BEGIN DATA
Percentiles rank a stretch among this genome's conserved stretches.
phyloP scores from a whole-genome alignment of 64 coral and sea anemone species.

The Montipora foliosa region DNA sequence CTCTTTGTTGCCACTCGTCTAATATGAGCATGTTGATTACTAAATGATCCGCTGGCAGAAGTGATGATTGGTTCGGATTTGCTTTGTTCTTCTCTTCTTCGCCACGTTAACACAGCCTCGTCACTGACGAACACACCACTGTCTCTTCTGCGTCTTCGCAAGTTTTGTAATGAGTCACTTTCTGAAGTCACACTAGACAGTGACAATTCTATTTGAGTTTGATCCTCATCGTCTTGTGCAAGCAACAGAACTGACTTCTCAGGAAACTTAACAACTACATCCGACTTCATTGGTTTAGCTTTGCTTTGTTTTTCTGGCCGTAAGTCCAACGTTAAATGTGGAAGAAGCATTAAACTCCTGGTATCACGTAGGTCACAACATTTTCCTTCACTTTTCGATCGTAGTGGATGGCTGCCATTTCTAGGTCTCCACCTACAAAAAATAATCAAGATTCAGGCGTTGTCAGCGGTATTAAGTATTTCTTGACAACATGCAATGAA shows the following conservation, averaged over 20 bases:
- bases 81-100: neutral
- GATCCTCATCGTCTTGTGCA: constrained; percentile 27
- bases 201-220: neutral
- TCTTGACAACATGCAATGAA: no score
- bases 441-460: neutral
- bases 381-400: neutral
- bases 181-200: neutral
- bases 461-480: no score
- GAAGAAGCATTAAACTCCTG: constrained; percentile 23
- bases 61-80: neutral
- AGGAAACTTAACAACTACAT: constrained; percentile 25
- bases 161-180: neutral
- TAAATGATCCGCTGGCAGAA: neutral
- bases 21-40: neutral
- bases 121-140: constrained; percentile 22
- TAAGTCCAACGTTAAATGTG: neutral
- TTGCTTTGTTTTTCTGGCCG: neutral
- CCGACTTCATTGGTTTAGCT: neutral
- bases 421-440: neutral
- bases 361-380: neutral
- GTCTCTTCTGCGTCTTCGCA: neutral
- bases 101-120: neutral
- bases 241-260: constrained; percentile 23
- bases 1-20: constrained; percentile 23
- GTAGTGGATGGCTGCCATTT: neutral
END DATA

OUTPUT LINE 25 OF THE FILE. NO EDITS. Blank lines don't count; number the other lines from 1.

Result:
- bases 101-120: neutral